LINDSEY CARL MCADAMS, Appellant v. THE STATE OF TEXAS, Appellee
Opinion By Justice FitzGerald
A jury convicted Lindsey Carl McAdams of assault-family violence with a prior conviction for assault-family violence. The trial court assessed punishment at two years' imprisonment. In two issues, appellant contends the evidence is legally and factually insufficient to support the conviction. We affirm the trial court's judgment.
In reviewing a challenge to the legal sufficiency of the evidence, we examine the evidence to determine whether any rational trier of fact could have found the essential elements of the offense beyond a reasonable doubt. Vodochodsky v. State, 158 S.W.3d 502, 509 (Tex.Crim.App.2005). We review all the evidence in the light most favorable to the verdict, and assume the trier of fact resolved conflicts in the testimony, weighed the evidence, and drew reasonable inferences in a manner that supports the verdict. See Rollerson v. State, 227 S.W.3d 718, 724 (Tex.Crim.App.2007).
In a factual sufficiency review, an appellate court views all of the evidence in a neutral light to determine whether the fact-finder's verdict of guilt was rationally justified. See Roberts v. State, 220 S.W.3d 521, 524 (Tex.Crim.App.), cert. denied, 552 U.S. 920 (2007); see also Marshall v. State, 210 S.W.3d 618, 625 (Tex.Crim.App.2006), cert. denied, 552 U.S.842 (2007). Unless the record clearly reveals a different result is appropriate, we must defer to the fact-finder's determination concerning what weight to give to contradictory testimony. Lancon v. State, 253 S.W.3d 699, 705 (Tex.Crim.App.2008).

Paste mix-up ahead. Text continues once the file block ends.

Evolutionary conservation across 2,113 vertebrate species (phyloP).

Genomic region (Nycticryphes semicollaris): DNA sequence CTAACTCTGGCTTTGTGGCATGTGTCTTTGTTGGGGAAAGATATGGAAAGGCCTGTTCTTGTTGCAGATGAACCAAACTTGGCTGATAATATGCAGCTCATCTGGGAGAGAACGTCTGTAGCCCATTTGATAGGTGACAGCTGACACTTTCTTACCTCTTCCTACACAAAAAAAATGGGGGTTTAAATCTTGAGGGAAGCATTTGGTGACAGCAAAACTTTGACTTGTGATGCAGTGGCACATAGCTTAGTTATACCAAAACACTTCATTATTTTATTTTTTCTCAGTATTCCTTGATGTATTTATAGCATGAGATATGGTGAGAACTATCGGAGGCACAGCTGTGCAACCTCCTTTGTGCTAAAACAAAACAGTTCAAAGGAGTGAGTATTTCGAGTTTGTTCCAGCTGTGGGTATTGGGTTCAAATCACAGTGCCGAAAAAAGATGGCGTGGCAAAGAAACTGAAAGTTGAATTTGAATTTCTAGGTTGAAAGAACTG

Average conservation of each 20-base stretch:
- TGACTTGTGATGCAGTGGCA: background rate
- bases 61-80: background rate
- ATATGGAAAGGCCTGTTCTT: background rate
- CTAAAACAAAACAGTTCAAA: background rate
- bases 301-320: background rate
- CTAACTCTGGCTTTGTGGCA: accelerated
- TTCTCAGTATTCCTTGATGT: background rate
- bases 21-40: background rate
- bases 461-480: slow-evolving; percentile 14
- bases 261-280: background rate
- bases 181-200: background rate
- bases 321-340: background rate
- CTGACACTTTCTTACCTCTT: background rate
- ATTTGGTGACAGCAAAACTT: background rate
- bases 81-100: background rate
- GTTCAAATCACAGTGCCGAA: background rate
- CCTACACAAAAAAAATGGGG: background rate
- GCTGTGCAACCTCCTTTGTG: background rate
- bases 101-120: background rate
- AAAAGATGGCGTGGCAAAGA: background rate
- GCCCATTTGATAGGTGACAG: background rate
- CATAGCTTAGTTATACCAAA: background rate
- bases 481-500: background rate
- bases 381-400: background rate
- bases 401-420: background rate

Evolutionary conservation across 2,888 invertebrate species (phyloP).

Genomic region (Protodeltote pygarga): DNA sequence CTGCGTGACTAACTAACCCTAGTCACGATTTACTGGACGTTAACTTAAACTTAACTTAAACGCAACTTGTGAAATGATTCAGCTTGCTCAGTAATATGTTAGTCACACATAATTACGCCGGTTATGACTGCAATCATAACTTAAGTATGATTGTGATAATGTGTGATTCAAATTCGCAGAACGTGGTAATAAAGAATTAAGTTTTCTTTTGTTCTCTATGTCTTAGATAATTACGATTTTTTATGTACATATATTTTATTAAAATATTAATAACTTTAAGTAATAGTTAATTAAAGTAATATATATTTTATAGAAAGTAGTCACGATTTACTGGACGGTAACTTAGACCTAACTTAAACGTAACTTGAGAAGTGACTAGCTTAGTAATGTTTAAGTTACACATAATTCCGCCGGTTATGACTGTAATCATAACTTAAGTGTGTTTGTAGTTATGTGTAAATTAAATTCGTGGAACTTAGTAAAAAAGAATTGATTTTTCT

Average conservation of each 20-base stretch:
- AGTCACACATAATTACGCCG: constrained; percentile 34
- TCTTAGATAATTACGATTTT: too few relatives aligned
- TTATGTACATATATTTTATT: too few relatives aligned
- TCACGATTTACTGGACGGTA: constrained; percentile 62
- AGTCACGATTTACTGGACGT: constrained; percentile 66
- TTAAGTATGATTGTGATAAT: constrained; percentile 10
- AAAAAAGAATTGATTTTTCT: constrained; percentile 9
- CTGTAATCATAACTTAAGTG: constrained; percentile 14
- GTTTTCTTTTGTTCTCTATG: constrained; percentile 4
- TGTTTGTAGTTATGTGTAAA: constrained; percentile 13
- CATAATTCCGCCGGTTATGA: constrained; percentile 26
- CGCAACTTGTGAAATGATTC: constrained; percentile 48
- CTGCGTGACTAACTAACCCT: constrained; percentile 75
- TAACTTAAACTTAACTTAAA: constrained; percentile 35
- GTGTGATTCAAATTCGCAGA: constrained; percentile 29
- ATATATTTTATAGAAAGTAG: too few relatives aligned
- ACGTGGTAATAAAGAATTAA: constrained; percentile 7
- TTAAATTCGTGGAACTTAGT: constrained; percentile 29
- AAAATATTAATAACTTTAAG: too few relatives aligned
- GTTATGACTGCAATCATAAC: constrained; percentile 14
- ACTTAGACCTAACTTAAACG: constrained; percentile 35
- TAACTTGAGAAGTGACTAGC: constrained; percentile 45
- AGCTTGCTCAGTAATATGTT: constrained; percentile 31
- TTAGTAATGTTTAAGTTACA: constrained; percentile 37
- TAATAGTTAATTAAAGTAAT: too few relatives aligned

The State was required to prove beyond a reasonable doubt that appellant intentionally, knowingly, or recklessly caused bodily injury to Kathy Isringhouse, a person with whom he had a dating relationship and was a member of her family or household, and that prior to the commission of the assault, appellant had been previously convicted of assault-family violence. See Tex. Penal Code Ann. § 22.01(a) (Vernon Supp.2009). “Bodily injury” means physical pain, illness, or any impairment of physical condition. Id. § 1.07(a)(8).
The jury was instructed it could find appellant guilty of assault-family violence causing bodily injury, a lesser-included offense of assault by contact, or not guilty. The jury heard testimony from four witnesses. Kathy Isringhouse testified that on January 19, 2008, appellant assaulted her by grabbing her and pushing her into a concrete wall at a gas station. Isringhouse and appellant had lived together “off and on” for about a year and a half. The evening of the assault, appellant had driven Isringhouse around the city for three hours, refusing to take her home. At some point, the car began overheating, so they stopped at a gas station. When appellant got out of the car to look under the hood, Isringhouse grabbed the keys and ran to the attendant, who was behind a bullet-proof glass window. She threw the keys into the night drop drawer and told the attendant to call the police. Appellant ran behind Isringhouse, grabbed her arms, and snatched the keys from the drawer. Appellant told the attendant that Isringhouse was his wife and she was drunk. Isringhouse again told the attendant to call 911. Appellant shoved Isringhouse “face first against a concrete wall” of the station. Several security guards who had seen the assault from the other end of the parking lot arrived and got appellant away from her. Isringhouse refused any medical treatment, telling the guards she wanted to go home. Isringhouse testified that when appellant slammed her against the concrete wall, it “hurt” and she sustained bruises on her arms, a cut on her lip that was bleeding, and injury to her knee that she treated the next day with an ice pack and an ACE bandage.